Specific feedback on preferences, and concerns of the DVR and LA-CAB are detailed below:
a) Dapivirine Ring (DVR)
Most AGYW and all the pregnant AGYW and female sex worker participants stated that they would not use the DVR because of the perceived side effects: and false concerns related to misunderstandings of their anatomy “What if it goes to your womb?” (AGYW, 20–29 years, PrEP user). A few ABYM participants were also worried about perceived side effects, particularly pain during sexual intercourse, and low efficacy of the DVR: “Eventually at the end she will say “ah my guy, I’m no longer enjoying sex” then it will become a problem, the relationship will be somehow.” (ABYM, 20–29 years, PrEP non-user).
Some AGYW and female sex worker participants also had concerns about the impact of everyday use of the DVR, using the ring during menstruation and vaginal hygiene. They also expressed concerns around the possibility of the ring being felt during sexual intercourse with one participant stating that; “Coz you know those things right, they can be felt in here (referring to the vagina). And then when you start being intimate with someone, they will feel that thing and it hurts them.” (Female sex worker, 18–29 years, PrEP non-user). The participants were also concerned that the ring will be invasive, and that they might feel discomfort or pain while inserting it.
“Ai, the ring method… I think it will be painful when I insert something inside my vagina and you are saying you also experience pain during sex, you understand me?” (Female Sex Worker, 18–29 years, PrEP user). However, few AGYW participants were open to using the DVR once it becomes available highlighting that clear information and no side effects, would allow them to consider using it.
“Yeah, for me, as long as it does not cause irritation, like as long as it does not irritate me and remains intact.” (AGYW, 15–19 years, PrEP user)
b) Long-acting Cabotegravir (LA-CAB)
Most of the participants stated that LA-CAB would be accepted by potential end users and the larger community because of their familiarity with the injectable contraceptive.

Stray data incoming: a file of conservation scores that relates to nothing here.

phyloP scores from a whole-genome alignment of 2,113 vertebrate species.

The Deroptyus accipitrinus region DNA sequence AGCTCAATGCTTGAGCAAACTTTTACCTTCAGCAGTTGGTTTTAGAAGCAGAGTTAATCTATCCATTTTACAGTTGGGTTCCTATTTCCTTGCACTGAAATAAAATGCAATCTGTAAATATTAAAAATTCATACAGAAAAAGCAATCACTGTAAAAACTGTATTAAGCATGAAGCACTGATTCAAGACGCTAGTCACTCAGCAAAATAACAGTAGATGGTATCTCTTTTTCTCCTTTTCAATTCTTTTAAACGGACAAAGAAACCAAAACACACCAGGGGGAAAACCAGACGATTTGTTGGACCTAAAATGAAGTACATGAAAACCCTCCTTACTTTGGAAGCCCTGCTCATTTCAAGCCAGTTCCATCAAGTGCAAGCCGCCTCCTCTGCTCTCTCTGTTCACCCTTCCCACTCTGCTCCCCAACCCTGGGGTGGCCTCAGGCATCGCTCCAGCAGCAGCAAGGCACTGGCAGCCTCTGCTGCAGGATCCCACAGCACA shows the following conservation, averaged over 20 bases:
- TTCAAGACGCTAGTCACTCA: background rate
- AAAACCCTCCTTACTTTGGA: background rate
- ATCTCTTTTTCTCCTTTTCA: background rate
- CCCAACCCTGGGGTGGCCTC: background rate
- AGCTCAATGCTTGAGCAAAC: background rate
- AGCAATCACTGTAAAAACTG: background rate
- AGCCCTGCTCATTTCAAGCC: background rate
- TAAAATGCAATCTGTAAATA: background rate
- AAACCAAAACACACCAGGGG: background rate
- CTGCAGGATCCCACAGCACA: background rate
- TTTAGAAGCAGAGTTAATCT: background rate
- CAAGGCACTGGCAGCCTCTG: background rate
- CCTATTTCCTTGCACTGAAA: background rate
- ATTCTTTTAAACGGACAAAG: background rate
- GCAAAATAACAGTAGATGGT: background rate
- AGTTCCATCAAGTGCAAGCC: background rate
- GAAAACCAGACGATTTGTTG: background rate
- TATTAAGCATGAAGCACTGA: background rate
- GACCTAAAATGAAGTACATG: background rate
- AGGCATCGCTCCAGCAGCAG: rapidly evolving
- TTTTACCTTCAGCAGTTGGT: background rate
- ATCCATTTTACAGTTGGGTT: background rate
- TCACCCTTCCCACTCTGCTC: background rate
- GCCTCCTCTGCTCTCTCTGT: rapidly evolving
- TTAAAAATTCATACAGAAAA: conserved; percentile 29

“Uhm (yes), they will accept the injection. It is common, right, for prevention. It is familiar…many people will accept it…they will prefer it.” (AGYW, 20–29 years, PrEP user)
Furthermore, the LA-CAB as an injectable was preferred “Injection is better” (Pregnant AGYW, 15–29 years, PrEP non-user) to the oral pill because it 1) eliminates burden of daily pill taking, 2) ensures continuation because participants will not forget to take pills, and 3) is convenient and discreet to use.
“I mean, like, you will not have problem with forgetting the pills and whatnot. As long as you…injected.” (Female Sex Worker, 18–29 years, PrEP user)
“But you see once they injected you at least you will not have to stress about taking pills” (AGYW, 20–29 years, PrEP User)
“And the fact that it's discreet” (ABYM, 15–24 years, PrEP non-user)
However, a few AGYW noted that they would not opt for LA-CAB because they feared that they would experience similar side-effects to the injectable contraceptive, such as menstruation cessation and weight gain.
“Let it be rolled out first because you would inject and gain weight…or it ceases your menstruation I am afraid of [that].” (AGYW, 20–29 years, PrEP user)
Some also expressed fear of injections:
“Injection it's just me, I’m scared of it.” (ABYM, 25–29 years, PrEP user)
c) Alternative suggested methods: